Putting More Control Engineers in the Loop
September 1, 2000 By Pulp & Paper Canada
The pulp and paper industry needs to follow the example of the information technology industry and invest in people. “One process engineer can cost you about $75 000 but you can save a million dollars…
The pulp and paper industry needs to follow the example of the information technology industry and invest in people. “One process engineer can cost you about $75 000 but you can save a million dollars,” said Frank Dottori, Tembec president and CEO. “The IT industry invests in people.” This industry wants to put in systems and get rid of people, he said.
“A good control engineer and some competent equipment,” said Dottori, and you can save a couple million in capital. “The technology — I know it’s there.”
Dottori was addressing the 138 delegates that attended the Control Systems 2000 conference held May 1 to 4, 2000, in Victoria, BC. Sixty-eight papers and posters were presented, as well as three plenary sessions.
At the seminar’s first plenary session he said that some of the same issues apply as when he started in the industry in the early 60’s.
However, one of the greatest pressures now facing the industry, he said, is financial performance. “Investors think it is a dead skunk.” According to PricewaterhouseCoopers’ 1999 Forest Industry in Canada report the rate of return on capital employed (ROCE) over the last four years has been below 4% for most companies. To encourage shareholders to maintain their stake in the pulp and paper industry the industry must improve its profitability. Process control is now seen as one of the success factors needed for the improvement of ROCE.
Environmental accountability is also important. “We got 98% of the blame for dioxins even though we only produce 2% of the problem.”
Other pressures: Excess capacity, lack of fibre, customer demands. The industry needs to improve its use of fibre resources, decrease waste, reduce costs and improve quality. There are “intangible benefits of these actions” said Dottori, such as an increased public relations image. “Every one wants to be associated with a winner.” Improved customer relations also follows. “The fact that you are a winner helps.”
The industry needs to take advantage of untapped resources. He discussed the benefits of chemometrics, broadly defined as statistics for chemistry. This area of expertise is being used today in the pharmaceutical, food, cosmetics, petrochemical and now in the pulp and paper industry.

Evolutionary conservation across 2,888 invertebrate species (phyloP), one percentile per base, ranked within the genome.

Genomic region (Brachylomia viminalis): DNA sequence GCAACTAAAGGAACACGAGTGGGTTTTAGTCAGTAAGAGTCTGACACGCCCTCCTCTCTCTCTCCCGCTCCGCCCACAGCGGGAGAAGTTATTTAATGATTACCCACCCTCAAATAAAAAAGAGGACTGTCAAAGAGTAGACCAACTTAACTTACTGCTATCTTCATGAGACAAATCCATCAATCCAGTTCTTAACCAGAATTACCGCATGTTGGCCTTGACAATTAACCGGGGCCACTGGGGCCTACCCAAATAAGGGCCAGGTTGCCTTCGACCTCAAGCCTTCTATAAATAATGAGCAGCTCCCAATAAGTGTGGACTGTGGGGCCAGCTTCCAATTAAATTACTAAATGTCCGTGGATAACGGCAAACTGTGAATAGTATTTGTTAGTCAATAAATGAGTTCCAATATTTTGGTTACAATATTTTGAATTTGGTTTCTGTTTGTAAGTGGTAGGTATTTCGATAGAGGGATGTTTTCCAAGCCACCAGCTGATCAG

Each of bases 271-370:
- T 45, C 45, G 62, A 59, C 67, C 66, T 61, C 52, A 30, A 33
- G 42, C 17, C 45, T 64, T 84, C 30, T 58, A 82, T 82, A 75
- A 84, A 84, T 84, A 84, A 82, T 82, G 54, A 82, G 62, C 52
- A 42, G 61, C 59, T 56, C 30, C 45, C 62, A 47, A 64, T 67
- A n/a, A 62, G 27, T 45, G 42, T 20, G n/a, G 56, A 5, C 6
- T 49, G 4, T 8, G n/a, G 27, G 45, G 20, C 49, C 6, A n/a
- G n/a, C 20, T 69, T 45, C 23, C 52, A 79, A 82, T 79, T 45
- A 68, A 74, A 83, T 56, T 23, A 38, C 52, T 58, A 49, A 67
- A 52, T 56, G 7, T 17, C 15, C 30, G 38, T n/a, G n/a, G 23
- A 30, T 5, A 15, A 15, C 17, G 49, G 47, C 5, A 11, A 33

“Chemometrics is a visual tool. It reduces troubleshooting effort, provides process understanding.” Chemometric tools allow us to see how our processes work together as a system instead of individual parts said Dottori.
“Process simulation and design is a quick optimization tool…. It’s low cost, avoids design errors…. When you sell your project, put it in economic terms.
“We have to really address this issue of analysis. I think that’s where the big bucks are. This industry has to move up the food chain — a lot of people in Europe are way ahead in this area.”
Dottori said that the Canadian industry needs to “show the rest of the world that we are not the backward bumpkins that we are perceived to be.”
Dilution of talent
The industry as a whole also has a problem of brain strain. In the second plenary session Karl strm, Lund Institute of Technology, questioned how the pulp and paper industry could compete with high tech and knowledge industries to attract the highest calibre candidates. How to recruit and stimulate skilled engineers to work at remotely located mills, he asked.
Mergers in the industry as well as among the system suppliers also result in the dilution of the talent. A team consisting of an experienced instrument engineer and a good graduate control engineer can have a major impact. It is difficult to maintain them in the turmoil of many mergers. strm said that consultants and system vendors offer the knowledge services, but it is still difficult to find the right combination of skills.
The third plenary session also talked about improving the knowledge in the pulp and paper industry, but this time through means of multivariate analytical techniques.
Svante Wold, Ume University, said that some of the benefits of multivariate analysis (MVA) are that
It gives an excellent overview of data and whole processes;
Troubleshooting is good;
You get good early fault detection.
He gave a history of multivariate modelling and its developments dating back to the work of Descartes in the 1600s up to recent industry developments. “Processes today have big problems,” according to Wold. “There are too many demands and too little resources.” The processes have more complicated requirements and because of the number of controllers there is an abundance of data. “We drown in the data” or else throw it away. MVA uses the data as points and describes it mathematically and statistically. The increasing masses of process data measured in this industry should be analyzed properly, and used for the purpose of process diagnostics and the improvement of the processes and of our understanding of the processes.
For the future Wold said that we would need something superior to MVA. We will need easier ways to interpret data and easier ways to present this information.
A study in control